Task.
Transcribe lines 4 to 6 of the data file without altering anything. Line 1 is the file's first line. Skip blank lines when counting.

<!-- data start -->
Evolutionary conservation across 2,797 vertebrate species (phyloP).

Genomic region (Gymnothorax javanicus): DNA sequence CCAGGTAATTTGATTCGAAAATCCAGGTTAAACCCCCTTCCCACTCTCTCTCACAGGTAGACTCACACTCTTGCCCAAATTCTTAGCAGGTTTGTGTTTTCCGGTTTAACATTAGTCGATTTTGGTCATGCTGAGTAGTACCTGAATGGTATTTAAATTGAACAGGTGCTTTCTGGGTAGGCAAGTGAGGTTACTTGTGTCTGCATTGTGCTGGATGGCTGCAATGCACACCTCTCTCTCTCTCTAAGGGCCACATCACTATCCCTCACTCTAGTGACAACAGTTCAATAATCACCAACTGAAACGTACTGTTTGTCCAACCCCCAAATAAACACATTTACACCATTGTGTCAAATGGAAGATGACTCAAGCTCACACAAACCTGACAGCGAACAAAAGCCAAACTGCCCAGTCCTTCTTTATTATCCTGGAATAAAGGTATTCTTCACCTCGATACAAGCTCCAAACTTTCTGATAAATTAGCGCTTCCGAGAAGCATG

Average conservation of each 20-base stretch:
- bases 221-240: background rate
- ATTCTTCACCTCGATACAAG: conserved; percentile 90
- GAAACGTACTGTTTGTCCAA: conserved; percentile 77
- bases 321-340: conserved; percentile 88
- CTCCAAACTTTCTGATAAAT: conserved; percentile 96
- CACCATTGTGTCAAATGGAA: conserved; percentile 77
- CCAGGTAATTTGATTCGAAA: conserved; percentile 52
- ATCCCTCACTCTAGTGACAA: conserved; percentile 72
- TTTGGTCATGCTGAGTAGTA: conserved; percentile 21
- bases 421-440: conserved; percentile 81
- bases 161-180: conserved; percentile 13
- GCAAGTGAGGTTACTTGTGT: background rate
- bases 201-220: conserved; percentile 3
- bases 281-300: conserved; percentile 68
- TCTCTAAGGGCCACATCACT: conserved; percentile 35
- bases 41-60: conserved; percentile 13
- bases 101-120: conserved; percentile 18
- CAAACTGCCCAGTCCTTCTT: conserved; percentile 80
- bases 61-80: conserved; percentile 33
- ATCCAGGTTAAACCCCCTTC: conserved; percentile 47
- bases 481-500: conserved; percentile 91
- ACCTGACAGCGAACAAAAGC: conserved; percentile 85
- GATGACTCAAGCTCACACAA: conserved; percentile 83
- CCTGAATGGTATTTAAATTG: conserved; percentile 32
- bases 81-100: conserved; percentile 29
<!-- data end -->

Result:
- bases 221-240: background rate
- ATTCTTCACCTCGATACAAG: conserved; percentile 90
- GAAACGTACTGTTTGTCCAA: conserved; percentile 77